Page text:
NATO is about a collective defense, which includes strategic placements, cooperation and the sharing of valuable intelligence. Some of these things money just cannot buy. And while some may complain about how much the US contributes to the alliance, little is said about the risks being taken by those who opt to host US assets in Europe. As mentioned, the US gains a lot in being allowed to place military bases so close to the front lines. While this keeps the fight away from US borders, it also places the hosting country at a substantial risk of attack from US enemies abroad. In the event of an all out nuclear war, these countries are accepting the possibility that their own territory may be targeted solely for allowing the placement of US assets behind their borders. Should this happen, the associated costs sustained in such an attack would be far beyond the suggested minimum in spending.

All being said, when it comes to how NATO operates, money is just a small factor. Alliance members that may be strapped for cash often contribute in other ways, some of which can be far more costly than current spending guidelines suggest in the long run. The ability to place US assets inside a strategic location are extremely valuable to not just America, but to the alliance in general. This is the reason why NATO would rather salvage a dwindling relationship with member Turkey, if possible, before revoking the country’s membership entirely.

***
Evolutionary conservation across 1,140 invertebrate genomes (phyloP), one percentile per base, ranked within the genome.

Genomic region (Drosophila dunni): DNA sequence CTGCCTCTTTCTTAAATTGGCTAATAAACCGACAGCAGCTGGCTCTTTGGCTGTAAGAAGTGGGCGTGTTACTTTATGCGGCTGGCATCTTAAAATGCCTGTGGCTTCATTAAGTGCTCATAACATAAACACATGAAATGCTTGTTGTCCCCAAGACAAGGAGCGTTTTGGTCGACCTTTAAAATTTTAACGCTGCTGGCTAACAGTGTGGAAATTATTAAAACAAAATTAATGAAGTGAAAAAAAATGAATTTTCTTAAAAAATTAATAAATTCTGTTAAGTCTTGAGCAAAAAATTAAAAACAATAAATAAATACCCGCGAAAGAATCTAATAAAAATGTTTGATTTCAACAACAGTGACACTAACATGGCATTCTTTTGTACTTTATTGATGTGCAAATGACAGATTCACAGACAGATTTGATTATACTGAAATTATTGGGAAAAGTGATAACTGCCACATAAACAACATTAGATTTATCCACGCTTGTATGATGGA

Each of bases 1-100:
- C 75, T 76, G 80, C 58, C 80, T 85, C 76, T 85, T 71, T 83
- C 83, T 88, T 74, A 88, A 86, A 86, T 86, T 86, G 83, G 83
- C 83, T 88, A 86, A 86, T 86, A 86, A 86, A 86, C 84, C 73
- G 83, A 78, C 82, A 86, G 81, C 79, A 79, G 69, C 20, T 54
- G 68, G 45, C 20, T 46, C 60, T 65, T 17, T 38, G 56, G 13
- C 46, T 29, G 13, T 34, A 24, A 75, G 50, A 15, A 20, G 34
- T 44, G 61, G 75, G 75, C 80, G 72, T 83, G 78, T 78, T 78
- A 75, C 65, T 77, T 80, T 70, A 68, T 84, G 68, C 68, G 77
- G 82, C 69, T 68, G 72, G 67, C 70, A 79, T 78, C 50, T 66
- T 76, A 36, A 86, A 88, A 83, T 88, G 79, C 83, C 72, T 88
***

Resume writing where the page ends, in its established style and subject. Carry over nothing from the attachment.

An adversary such as Russia would love nothing more than to see the NATO alliance fail, and using its resources to stir internal debate is just one way of doing it. Statements such as “NATO members are not paying their fair share” and  it “being obsolete in the 21st century” are straight out of the Kremlin’s playbook. They don’t spread this propaganda out good intent to help the US and Europe, they do it to put an end to the only thing that has prevented their ability to make war in Europe for decades. This is why Ukraine, not being a member of the alliance, was selected as Russia’s first imperialistic target. Had the alliance not existed, it could have been the Baltics, Poland or even Germany. The Kremlin is not looking to help America, it’s looking to weaken it. Should that happen, Russia will be free to invade whoever they wish, whenever they wish, with no mechanism in place to prevent it.